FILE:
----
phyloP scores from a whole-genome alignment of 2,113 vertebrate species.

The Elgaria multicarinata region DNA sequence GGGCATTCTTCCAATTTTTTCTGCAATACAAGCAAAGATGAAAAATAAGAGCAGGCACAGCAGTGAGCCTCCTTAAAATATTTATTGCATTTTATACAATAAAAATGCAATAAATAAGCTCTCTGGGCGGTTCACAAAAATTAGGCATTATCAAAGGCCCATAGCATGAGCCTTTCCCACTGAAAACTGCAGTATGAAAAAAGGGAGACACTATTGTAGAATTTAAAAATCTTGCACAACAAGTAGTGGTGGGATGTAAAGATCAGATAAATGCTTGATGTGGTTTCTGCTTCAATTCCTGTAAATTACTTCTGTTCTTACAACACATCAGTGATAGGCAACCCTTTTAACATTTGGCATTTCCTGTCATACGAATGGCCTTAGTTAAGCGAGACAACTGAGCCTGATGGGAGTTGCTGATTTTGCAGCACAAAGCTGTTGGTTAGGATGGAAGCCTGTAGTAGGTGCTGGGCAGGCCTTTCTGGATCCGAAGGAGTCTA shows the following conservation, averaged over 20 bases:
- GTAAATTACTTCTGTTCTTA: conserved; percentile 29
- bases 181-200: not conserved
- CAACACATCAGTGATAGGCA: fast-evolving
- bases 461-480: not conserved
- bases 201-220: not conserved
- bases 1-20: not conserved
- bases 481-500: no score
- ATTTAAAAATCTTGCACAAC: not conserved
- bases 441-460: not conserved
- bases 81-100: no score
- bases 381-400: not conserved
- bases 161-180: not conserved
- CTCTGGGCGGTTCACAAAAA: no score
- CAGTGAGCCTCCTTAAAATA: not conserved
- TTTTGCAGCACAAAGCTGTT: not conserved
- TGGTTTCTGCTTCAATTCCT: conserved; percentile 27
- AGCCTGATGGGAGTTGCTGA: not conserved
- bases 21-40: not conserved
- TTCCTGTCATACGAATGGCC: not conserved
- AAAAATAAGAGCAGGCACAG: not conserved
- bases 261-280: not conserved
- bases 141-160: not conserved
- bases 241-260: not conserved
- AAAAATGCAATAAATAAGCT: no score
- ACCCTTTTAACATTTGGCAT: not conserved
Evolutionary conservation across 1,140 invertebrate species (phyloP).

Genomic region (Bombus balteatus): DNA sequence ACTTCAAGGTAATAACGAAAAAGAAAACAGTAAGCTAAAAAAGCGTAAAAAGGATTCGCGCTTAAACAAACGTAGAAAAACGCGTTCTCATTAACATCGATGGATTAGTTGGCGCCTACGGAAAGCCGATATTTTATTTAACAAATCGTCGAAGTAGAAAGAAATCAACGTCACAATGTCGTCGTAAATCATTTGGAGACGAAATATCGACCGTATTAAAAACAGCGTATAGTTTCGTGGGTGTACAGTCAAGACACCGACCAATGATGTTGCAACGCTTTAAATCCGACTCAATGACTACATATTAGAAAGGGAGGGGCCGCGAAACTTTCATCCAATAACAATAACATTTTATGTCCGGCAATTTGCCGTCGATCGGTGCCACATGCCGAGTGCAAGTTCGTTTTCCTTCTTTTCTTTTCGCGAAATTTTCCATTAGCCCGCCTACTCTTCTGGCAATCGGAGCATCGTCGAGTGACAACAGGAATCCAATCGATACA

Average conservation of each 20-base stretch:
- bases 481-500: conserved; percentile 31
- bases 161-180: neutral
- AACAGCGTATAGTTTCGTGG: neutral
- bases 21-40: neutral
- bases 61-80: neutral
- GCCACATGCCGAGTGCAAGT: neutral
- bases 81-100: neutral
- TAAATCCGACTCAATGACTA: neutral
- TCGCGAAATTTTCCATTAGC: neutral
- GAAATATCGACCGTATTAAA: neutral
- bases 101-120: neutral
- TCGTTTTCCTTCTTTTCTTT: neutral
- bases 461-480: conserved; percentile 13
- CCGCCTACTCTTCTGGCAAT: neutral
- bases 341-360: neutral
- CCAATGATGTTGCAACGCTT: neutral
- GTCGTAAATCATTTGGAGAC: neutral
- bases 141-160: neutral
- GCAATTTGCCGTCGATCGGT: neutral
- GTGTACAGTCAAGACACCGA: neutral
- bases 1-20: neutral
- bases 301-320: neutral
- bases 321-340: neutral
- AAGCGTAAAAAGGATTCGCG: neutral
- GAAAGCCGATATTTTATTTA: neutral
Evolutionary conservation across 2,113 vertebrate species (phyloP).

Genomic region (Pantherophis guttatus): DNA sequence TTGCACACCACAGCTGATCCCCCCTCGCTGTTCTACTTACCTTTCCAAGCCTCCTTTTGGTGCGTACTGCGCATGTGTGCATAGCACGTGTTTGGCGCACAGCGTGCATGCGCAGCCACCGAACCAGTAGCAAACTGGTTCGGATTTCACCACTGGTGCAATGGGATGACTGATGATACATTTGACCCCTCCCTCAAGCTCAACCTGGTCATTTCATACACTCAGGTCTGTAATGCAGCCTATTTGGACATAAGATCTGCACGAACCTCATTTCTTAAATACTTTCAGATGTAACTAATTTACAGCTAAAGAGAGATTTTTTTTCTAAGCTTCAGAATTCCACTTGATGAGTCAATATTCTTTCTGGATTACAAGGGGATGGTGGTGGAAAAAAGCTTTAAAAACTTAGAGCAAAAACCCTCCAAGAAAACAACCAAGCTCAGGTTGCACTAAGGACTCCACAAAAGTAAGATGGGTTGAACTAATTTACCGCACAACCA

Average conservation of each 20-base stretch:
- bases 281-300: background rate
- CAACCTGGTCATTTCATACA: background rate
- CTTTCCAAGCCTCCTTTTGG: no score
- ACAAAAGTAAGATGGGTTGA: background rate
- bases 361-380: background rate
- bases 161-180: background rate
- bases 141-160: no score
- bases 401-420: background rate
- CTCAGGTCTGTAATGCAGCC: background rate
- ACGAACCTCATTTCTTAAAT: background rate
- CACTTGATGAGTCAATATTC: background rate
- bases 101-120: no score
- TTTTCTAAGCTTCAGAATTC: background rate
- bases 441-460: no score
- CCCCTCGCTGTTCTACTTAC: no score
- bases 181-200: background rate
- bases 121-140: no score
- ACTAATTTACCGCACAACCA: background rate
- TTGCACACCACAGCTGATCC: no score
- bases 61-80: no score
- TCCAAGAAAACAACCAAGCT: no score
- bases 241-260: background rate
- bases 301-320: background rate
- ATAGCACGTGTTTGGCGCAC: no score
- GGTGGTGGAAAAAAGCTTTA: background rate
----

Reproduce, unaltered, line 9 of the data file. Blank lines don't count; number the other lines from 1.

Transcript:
- bases 481-500: no score